Career Opportunities for Trade School Graduates: Everything You Need to Know
Trade schools are excellent opportunities for those seeking entry into a specific occupation. When a student applies for trade school and completes their course, they’re given a diploma, an associate degree, or some type of certification. It gives them a great advantage when it comes to getting into the job market.
Trade schools are, however, overlooked by many. It’s unfortunate because these schools can provide a practical (and cost-effective) way into a career. Students get specific job training, and it gives them specialized skills needed for their chosen career. So, what do you need to know about trade schools and the career opportunities they provide?
Different Curriculum than Universities
Let’s be honest, most trade school courses last no longer than 2-years. That is a huge difference from 4-years, especially for those who want to keep their educational costs affordable. Trade schools can offer accredited qualifications in a variety of skill-specific areas. On the other hand, a college or university typically requires students to complete different academic subjects, such as humanities and liberal arts – and more besides. Unfortunately, most of those subjects aren’t necessary for the job market and after 4 years, an undergraduate degree is awarded.
Trade schools aim to help students acquire technical skills and knowledge on specific subjects, that can be used in a trade, such as plumbing. There are many types of classes to choose from and courses tend to range from 8 weeks and 2 years. After that time, students can find internships, license exams, or employment. That’s the beauty of trade school.
Career Opportunities after Trade School
Trade schools have their uses, especially when it comes to finding immediate employment. Usually, trade jobs require certification, an associate degree, or a license as a minimum baseline entry. This, however, varies, depending on the sector.
Examples of typical trade school courses include:
LPN – Licensed Practical Nurses – often are supervised by registered nurses while providing patient care. While this is the first rung on the ladder, this can allow your career to progress as and when necessary.
- A Dental Hygienist
Hygienists are the right-hand men and women of the dentist. Typically, a qualified dentist will oversee the hygienist. They will help patients with oral health and can use specialized tools to clean teeth and protect gums. Typically, hygienists will help with crown installation, and tooth extraction, and check for symptoms of cancer and other such things.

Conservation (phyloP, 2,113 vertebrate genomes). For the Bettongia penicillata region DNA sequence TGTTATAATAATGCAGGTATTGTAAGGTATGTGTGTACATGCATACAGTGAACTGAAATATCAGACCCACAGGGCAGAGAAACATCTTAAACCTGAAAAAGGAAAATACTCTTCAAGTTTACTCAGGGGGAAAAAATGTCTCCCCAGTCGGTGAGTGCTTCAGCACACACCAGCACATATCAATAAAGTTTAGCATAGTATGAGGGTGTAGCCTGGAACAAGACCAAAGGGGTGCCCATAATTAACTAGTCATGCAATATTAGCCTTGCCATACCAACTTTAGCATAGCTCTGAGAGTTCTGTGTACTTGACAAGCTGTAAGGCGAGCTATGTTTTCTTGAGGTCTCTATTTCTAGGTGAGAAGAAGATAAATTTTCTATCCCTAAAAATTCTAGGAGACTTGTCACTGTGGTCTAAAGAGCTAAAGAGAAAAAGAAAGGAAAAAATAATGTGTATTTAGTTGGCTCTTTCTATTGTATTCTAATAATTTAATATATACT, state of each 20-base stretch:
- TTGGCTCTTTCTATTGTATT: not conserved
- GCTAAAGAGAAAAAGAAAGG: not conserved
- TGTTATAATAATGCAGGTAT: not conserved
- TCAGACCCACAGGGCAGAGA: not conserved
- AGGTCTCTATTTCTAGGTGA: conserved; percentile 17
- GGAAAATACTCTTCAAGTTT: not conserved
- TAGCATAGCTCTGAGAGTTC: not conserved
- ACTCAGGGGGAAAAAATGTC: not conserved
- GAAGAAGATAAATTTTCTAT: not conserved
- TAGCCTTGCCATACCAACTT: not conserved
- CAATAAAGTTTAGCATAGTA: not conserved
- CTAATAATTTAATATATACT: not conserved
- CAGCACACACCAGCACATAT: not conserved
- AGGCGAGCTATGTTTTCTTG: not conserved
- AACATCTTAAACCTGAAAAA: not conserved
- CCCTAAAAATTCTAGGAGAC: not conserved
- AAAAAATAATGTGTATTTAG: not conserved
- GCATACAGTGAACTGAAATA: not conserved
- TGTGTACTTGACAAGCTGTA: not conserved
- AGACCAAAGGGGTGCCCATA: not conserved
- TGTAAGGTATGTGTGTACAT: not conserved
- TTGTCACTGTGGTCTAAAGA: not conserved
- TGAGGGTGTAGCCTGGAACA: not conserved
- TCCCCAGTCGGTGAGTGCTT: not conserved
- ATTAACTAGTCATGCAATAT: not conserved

- Medical Sonographers
Sonographers are the ones who operate different machines that scan and take imagery of the body. Typically, they deal with scanning for growths and masses in the body, along with showing pregnant women images of their babies.
- Radiation Therapists
Radiation therapists – sometimes referred to as technicians – work in oncology departments. Therapists work with nurses and doctors treating cancer patients. They have the responsibility to oversee radiation therapy and deal with the safety of the patients.
- Petroleum and Geological Technicians
These are engineers that work within the natural resource field. For instance, petroleum technicians work to identify and extract gas and oil from various sources. Typically, these technicians work in labs analyzing different specimens. Most check for contaminants and viable sources.
- Elevator Installers
From standard maintenance to the assembly of elevators, installers deal with most everyday issues. You may also be faced with chairlifts, escalators, and automotive lift repairs. Installers will review the property or building and determine which machine is needed before installing them.
- A Web Developer
Developers do the graphic design work on a website and can create them too. Developers handle computer programming and monitor performance speeds, content, and traffic coming into a website.
- A Computer Support Specialist
Typically, support specialists handle any internet or computer-related problems. They will troubleshoot and repair basic errors faced in companies. Some specialists start their careers in call centers as support agents. It’s the first step on the ladder but a crucial one.
- A Paralegal
Paralegals support lawyers. They deal with office organization, trial prep, administration tasks, and create contracts and other legal documents. It’s a fantastic career and some paralegals move on to law school later.
Trade school isn’t given enough consideration; however, it does offer many wonderful career opportunities. College and university aren’t for everyone and for those who don’t have the right grades behind them, trade school is a great alternative. Best of all, courses run anywhere from 8 weeks to 2 years. So, you can get the necessary qualifications to begin your career. Just make sure the trade school is fully accredited.